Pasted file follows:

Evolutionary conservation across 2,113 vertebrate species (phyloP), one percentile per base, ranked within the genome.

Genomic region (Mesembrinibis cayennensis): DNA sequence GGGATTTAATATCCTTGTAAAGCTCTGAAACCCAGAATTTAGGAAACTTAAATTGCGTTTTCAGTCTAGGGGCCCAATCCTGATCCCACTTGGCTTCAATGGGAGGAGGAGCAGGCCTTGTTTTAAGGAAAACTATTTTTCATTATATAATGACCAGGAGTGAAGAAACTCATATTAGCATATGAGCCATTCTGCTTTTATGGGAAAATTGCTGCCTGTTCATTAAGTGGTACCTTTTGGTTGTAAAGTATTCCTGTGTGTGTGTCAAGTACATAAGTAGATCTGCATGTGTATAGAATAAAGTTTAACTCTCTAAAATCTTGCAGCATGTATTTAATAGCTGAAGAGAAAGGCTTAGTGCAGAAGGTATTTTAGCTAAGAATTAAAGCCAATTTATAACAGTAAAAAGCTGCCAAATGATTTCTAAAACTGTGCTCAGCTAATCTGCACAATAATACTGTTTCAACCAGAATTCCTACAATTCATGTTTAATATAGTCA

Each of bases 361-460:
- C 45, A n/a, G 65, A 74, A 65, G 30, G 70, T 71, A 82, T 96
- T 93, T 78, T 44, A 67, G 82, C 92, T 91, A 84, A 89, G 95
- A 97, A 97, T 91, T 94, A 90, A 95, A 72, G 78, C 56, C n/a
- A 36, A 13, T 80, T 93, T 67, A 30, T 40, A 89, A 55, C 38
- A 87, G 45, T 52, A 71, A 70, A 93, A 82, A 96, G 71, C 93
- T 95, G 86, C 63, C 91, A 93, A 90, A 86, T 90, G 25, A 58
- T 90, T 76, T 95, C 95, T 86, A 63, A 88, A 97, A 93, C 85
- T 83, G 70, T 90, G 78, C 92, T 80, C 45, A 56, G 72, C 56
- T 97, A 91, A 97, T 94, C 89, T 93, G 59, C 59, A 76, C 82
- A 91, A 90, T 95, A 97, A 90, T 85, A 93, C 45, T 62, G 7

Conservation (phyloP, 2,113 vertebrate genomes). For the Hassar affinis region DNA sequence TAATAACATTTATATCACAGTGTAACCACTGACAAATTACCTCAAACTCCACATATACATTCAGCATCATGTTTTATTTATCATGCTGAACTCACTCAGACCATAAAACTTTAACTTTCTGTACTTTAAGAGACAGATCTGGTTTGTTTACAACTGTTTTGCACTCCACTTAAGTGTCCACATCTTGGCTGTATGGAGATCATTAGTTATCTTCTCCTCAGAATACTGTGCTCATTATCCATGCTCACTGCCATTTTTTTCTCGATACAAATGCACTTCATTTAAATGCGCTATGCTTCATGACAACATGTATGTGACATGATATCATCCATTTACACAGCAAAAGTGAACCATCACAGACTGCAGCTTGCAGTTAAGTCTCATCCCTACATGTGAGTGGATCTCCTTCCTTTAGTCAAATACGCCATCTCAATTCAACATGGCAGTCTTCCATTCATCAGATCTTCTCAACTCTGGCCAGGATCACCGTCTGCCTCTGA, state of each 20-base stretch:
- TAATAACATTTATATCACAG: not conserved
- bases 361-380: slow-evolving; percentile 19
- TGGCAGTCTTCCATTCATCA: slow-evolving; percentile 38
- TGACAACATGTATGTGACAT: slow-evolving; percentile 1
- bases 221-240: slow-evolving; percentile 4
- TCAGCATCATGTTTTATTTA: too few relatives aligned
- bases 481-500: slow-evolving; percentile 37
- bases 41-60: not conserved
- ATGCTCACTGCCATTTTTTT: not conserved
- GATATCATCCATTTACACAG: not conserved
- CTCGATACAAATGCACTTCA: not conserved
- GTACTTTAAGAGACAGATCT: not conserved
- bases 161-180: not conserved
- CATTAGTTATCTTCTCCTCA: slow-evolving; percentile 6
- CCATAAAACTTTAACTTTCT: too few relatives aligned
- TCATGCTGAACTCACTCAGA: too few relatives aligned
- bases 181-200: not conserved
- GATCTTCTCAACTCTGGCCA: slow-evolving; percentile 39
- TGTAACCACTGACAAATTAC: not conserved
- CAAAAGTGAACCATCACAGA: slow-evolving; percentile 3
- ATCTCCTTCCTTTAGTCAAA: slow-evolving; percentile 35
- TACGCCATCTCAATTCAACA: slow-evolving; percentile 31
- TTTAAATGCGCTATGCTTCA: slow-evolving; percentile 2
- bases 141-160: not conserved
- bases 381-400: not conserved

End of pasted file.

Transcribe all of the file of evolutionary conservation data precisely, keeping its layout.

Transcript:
Evolutionary conservation across 2,113 vertebrate species (phyloP), one percentile per base, ranked within the genome.

Genomic region (Mesembrinibis cayennensis): DNA sequence GGGATTTAATATCCTTGTAAAGCTCTGAAACCCAGAATTTAGGAAACTTAAATTGCGTTTTCAGTCTAGGGGCCCAATCCTGATCCCACTTGGCTTCAATGGGAGGAGGAGCAGGCCTTGTTTTAAGGAAAACTATTTTTCATTATATAATGACCAGGAGTGAAGAAACTCATATTAGCATATGAGCCATTCTGCTTTTATGGGAAAATTGCTGCCTGTTCATTAAGTGGTACCTTTTGGTTGTAAAGTATTCCTGTGTGTGTGTCAAGTACATAAGTAGATCTGCATGTGTATAGAATAAAGTTTAACTCTCTAAAATCTTGCAGCATGTATTTAATAGCTGAAGAGAAAGGCTTAGTGCAGAAGGTATTTTAGCTAAGAATTAAAGCCAATTTATAACAGTAAAAAGCTGCCAAATGATTTCTAAAACTGTGCTCAGCTAATCTGCACAATAATACTGTTTCAACCAGAATTCCTACAATTCATGTTTAATATAGTCA

Each of bases 361-460:
- C 45, A n/a, G 65, A 74, A 65, G 30, G 70, T 71, A 82, T 96
- T 93, T 78, T 44, A 67, G 82, C 92, T 91, A 84, A 89, G 95
- A 97, A 97, T 91, T 94, A 90, A 95, A 72, G 78, C 56, C n/a
- A 36, A 13, T 80, T 93, T 67, A 30, T 40, A 89, A 55, C 38
- A 87, G 45, T 52, A 71, A 70, A 93, A 82, A 96, G 71, C 93
- T 95, G 86, C 63, C 91, A 93, A 90, A 86, T 90, G 25, A 58
- T 90, T 76, T 95, C 95, T 86, A 63, A 88, A 97, A 93, C 85
- T 83, G 70, T 90, G 78, C 92, T 80, C 45, A 56, G 72, C 56
- T 97, A 91, A 97, T 94, C 89, T 93, G 59, C 59, A 76, C 82
- A 91, A 90, T 95, A 97, A 90, T 85, A 93, C 45, T 62, G 7

Conservation (phyloP, 2,113 vertebrate genomes). For the Hassar affinis region DNA sequence TAATAACATTTATATCACAGTGTAACCACTGACAAATTACCTCAAACTCCACATATACATTCAGCATCATGTTTTATTTATCATGCTGAACTCACTCAGACCATAAAACTTTAACTTTCTGTACTTTAAGAGACAGATCTGGTTTGTTTACAACTGTTTTGCACTCCACTTAAGTGTCCACATCTTGGCTGTATGGAGATCATTAGTTATCTTCTCCTCAGAATACTGTGCTCATTATCCATGCTCACTGCCATTTTTTTCTCGATACAAATGCACTTCATTTAAATGCGCTATGCTTCATGACAACATGTATGTGACATGATATCATCCATTTACACAGCAAAAGTGAACCATCACAGACTGCAGCTTGCAGTTAAGTCTCATCCCTACATGTGAGTGGATCTCCTTCCTTTAGTCAAATACGCCATCTCAATTCAACATGGCAGTCTTCCATTCATCAGATCTTCTCAACTCTGGCCAGGATCACCGTCTGCCTCTGA, state of each 20-base stretch:
- TAATAACATTTATATCACAG: not conserved
- bases 361-380: slow-evolving; percentile 19
- TGGCAGTCTTCCATTCATCA: slow-evolving; percentile 38
- TGACAACATGTATGTGACAT: slow-evolving; percentile 1
- bases 221-240: slow-evolving; percentile 4
- TCAGCATCATGTTTTATTTA: too few relatives aligned
- bases 481-500: slow-evolving; percentile 37
- bases 41-60: not conserved
- ATGCTCACTGCCATTTTTTT: not conserved
- GATATCATCCATTTACACAG: not conserved
- CTCGATACAAATGCACTTCA: not conserved
- GTACTTTAAGAGACAGATCT: not conserved
- bases 161-180: not conserved
- CATTAGTTATCTTCTCCTCA: slow-evolving; percentile 6
- CCATAAAACTTTAACTTTCT: too few relatives aligned
- TCATGCTGAACTCACTCAGA: too few relatives aligned
- bases 181-200: not conserved
- GATCTTCTCAACTCTGGCCA: slow-evolving; percentile 39
- TGTAACCACTGACAAATTAC: not conserved
- CAAAAGTGAACCATCACAGA: slow-evolving; percentile 3
- ATCTCCTTCCTTTAGTCAAA: slow-evolving; percentile 35
- TACGCCATCTCAATTCAACA: slow-evolving; percentile 31
- TTTAAATGCGCTATGCTTCA: slow-evolving; percentile 2
- bases 141-160: not conserved
- bases 381-400: not conserved